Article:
Tuesday, June 19, 2007

Cohen lies about Libby case, says convicted perjuror shouldn't do time.

In his June 19 column on the Washington Post's web site, Richard Cohen lied about the prosecution and conviction of I. Lewis "Scooter" Libby on charges of perjury and obstruction of justice. Downplaying the investigation into who leaked the identity of a covert CIA operative, Cohen attacked Fitzgerald's case.
With the sentencing of I. Lewis "Scooter" Libby, Fitzgerald has apparently finished his work, which was, not to put too fine a point on it, to make a mountain out of a molehill.
Cohen obviously doesn't think blowing the cover of a NOC is a big deal. But the CIA did, and still does, which is why the intelligence agency requested that the leaking of Valerie Plame Wilson's status as an undercover operative for the agency be investigated. The Intelligence Identities Protection Act of 1982 makes it a felony to knowingly disclose the identity of a covert agent. This law was passed in response to a number of instances in which the identities of CIA operatives were disclosed to the public by CounterSpy, a publication that was dedicated to revealing covert operations and operatives. In 1975 the magazine's activities outing CIA personnel culminated in the assassination of Athens, Greece station chief Richard Welch.

The outing of a covert CIA operative, which Valerie Plame Wilson was at the time her cover was blown, is in fact a very big deal. The very government charged with protecting the identities of its personnel instead compromised them. But Cohen, in making excuses for Libby, tried to erase the crime. Cohen surely knew that there was indeed an "underlying crime", namely the outing of a covert operative. If there wasn't, there would have been no investigation. And why, if no crime had been committed, did Libby commit perjury and obstruct justice to try and cover it up? Cohen deliberately ignores these facts in presenting his false argument. He finishes his liefest with the following:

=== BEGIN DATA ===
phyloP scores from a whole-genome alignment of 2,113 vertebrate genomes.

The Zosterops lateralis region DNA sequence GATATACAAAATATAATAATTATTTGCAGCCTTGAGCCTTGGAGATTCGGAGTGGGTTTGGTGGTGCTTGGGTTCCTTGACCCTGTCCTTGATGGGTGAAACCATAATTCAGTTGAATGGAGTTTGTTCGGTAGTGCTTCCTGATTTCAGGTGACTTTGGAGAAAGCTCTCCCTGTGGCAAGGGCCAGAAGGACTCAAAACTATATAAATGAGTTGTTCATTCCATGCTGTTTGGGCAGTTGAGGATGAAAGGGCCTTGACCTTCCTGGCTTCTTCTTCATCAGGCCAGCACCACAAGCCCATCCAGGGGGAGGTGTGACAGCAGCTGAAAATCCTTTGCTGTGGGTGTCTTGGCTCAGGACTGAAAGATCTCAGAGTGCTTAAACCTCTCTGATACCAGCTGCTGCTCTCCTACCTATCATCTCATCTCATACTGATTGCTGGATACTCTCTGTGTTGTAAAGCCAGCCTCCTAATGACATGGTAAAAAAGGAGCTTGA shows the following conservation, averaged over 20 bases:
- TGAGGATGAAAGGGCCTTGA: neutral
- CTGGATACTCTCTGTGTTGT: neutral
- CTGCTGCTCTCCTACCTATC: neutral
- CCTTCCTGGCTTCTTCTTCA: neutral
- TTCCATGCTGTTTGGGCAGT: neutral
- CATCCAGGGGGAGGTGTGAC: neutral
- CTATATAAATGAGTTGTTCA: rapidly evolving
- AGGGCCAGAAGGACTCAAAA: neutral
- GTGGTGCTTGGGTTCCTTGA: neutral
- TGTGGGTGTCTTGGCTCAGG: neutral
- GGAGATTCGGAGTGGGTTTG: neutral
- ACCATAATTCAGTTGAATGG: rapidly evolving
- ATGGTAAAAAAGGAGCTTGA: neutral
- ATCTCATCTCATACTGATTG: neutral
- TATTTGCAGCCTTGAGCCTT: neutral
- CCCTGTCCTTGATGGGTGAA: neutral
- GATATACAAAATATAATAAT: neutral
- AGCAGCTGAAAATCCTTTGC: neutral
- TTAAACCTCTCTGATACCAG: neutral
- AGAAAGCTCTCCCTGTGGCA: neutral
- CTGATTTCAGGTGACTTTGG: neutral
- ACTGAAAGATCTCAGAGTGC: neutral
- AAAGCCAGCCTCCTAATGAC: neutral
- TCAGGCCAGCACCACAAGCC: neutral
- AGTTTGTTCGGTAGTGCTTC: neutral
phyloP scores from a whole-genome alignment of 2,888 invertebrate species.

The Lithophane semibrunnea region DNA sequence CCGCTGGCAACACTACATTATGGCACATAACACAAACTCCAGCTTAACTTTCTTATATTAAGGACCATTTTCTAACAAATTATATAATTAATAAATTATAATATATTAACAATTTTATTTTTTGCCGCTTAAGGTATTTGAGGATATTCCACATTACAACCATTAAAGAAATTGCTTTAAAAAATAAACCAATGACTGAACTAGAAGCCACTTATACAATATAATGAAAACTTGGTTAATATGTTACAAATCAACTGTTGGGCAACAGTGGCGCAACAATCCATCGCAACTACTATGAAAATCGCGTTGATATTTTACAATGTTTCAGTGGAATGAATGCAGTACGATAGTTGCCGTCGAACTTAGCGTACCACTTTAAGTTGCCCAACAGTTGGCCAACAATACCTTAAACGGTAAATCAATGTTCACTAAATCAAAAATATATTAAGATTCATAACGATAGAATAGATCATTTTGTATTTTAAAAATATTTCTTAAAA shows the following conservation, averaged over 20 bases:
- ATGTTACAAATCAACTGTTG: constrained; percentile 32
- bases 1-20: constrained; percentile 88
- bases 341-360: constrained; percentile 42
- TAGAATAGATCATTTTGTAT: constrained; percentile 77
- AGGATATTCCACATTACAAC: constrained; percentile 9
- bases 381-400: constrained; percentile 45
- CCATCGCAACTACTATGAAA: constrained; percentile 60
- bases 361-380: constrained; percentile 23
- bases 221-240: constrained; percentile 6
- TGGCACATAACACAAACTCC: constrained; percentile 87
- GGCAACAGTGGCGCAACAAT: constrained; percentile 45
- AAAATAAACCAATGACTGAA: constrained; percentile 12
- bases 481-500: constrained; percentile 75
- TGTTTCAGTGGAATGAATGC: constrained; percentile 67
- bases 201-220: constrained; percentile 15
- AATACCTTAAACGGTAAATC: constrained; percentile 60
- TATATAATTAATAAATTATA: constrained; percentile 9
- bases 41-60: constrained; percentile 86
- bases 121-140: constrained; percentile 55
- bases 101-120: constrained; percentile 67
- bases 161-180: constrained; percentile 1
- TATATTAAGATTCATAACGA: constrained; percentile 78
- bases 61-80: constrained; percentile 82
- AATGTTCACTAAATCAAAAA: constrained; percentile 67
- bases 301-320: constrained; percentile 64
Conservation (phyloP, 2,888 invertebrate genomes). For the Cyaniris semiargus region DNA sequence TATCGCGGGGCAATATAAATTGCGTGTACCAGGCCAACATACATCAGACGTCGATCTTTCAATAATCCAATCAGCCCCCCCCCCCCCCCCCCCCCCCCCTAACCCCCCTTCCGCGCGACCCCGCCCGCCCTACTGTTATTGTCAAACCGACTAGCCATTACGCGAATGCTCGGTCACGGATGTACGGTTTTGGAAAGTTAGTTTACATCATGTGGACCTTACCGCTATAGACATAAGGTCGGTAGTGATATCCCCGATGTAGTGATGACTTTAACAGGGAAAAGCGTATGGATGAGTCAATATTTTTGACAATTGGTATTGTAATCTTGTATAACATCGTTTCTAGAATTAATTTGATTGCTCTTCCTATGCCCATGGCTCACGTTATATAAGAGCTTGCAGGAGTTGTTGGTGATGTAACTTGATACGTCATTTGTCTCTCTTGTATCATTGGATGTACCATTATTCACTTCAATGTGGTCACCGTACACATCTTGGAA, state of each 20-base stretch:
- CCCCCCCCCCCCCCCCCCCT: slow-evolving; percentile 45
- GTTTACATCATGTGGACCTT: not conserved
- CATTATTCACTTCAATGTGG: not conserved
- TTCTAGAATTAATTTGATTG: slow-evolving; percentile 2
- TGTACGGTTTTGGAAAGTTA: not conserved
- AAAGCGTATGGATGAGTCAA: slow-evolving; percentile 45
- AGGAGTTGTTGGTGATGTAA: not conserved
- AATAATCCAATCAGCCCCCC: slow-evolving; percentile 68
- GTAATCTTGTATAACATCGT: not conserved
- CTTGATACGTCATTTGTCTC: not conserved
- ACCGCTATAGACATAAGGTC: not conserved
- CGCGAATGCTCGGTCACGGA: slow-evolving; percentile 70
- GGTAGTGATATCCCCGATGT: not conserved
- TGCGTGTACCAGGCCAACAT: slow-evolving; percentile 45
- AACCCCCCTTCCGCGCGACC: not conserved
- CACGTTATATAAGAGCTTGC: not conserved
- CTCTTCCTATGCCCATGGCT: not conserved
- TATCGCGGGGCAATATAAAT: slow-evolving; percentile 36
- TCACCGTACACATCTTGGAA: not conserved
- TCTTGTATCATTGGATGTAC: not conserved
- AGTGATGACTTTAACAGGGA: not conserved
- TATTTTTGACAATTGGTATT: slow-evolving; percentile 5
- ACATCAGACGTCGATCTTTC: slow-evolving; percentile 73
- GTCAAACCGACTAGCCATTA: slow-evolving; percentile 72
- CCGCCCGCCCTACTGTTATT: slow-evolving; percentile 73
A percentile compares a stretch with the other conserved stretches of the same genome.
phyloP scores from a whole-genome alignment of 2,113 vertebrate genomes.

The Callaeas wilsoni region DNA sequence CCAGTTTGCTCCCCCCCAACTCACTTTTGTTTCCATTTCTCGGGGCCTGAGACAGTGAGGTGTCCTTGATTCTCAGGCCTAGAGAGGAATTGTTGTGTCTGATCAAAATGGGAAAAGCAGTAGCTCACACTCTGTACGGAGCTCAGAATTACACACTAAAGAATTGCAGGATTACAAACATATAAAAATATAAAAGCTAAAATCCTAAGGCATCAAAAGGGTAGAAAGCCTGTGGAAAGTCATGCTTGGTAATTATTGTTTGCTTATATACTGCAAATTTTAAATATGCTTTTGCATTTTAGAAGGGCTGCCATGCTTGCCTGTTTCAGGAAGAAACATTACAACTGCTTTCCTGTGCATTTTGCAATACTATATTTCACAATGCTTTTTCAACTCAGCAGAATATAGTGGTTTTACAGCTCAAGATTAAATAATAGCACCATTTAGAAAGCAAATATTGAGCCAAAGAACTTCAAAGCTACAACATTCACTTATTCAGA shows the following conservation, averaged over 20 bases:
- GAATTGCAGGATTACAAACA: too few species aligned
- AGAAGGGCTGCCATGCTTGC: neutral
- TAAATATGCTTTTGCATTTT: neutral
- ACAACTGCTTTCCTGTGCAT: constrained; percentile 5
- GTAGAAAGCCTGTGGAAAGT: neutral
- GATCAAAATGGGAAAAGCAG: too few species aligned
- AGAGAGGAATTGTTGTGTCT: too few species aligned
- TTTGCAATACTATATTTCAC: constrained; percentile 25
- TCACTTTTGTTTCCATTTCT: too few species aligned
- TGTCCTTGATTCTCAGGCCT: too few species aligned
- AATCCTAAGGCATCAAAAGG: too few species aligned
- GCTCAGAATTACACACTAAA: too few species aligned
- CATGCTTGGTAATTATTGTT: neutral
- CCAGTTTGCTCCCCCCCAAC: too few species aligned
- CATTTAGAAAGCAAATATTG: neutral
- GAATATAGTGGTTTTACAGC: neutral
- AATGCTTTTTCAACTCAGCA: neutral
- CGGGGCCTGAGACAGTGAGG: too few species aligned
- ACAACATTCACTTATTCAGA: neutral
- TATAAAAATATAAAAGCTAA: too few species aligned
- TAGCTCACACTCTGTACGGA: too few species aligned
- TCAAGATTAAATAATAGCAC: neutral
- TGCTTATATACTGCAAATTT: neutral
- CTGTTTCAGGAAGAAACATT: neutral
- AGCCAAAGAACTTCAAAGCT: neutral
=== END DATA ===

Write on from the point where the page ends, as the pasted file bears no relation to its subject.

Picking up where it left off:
I have come to hate the war and I cannot approve of lying under oath -- not by Scooter, not by Bill Clinton, not by anybody. But the underlying crime is absent, the sentence is excessive and the investigation should not have been conducted in the first place. This is a mess. Should Libby be pardoned? Maybe. Should his sentence be commuted? Definitely.
If Cohen cannot approve of lying under oath, then why is he bemoaning the prosecution and conviction of Lewis Libby for doing it? This is another lie told by Cohen, an attempt to explain to potentially incredulous readers that he isn't the dishonest scumbag he has just revealed himself to be. As was stated, the underlying crime was (and remains) the illegal disclosure of a covert CIA operative's identity. And again, if there was no crime then why did Libby perjure himself before the Grand Jury? Cohen's dishonesty here is twofold; denying that a crime was committed, and making excuses for a convicted criminal who committed crimes to cover up the very one Cohen insists was never committed.

The sheer contradiction in logic is astounding. Worse, it is an affront to the truth, an effort to hide it from the public. You may e-mail Richard Cohen and voice your displeasure at cohenr@washpost.com.

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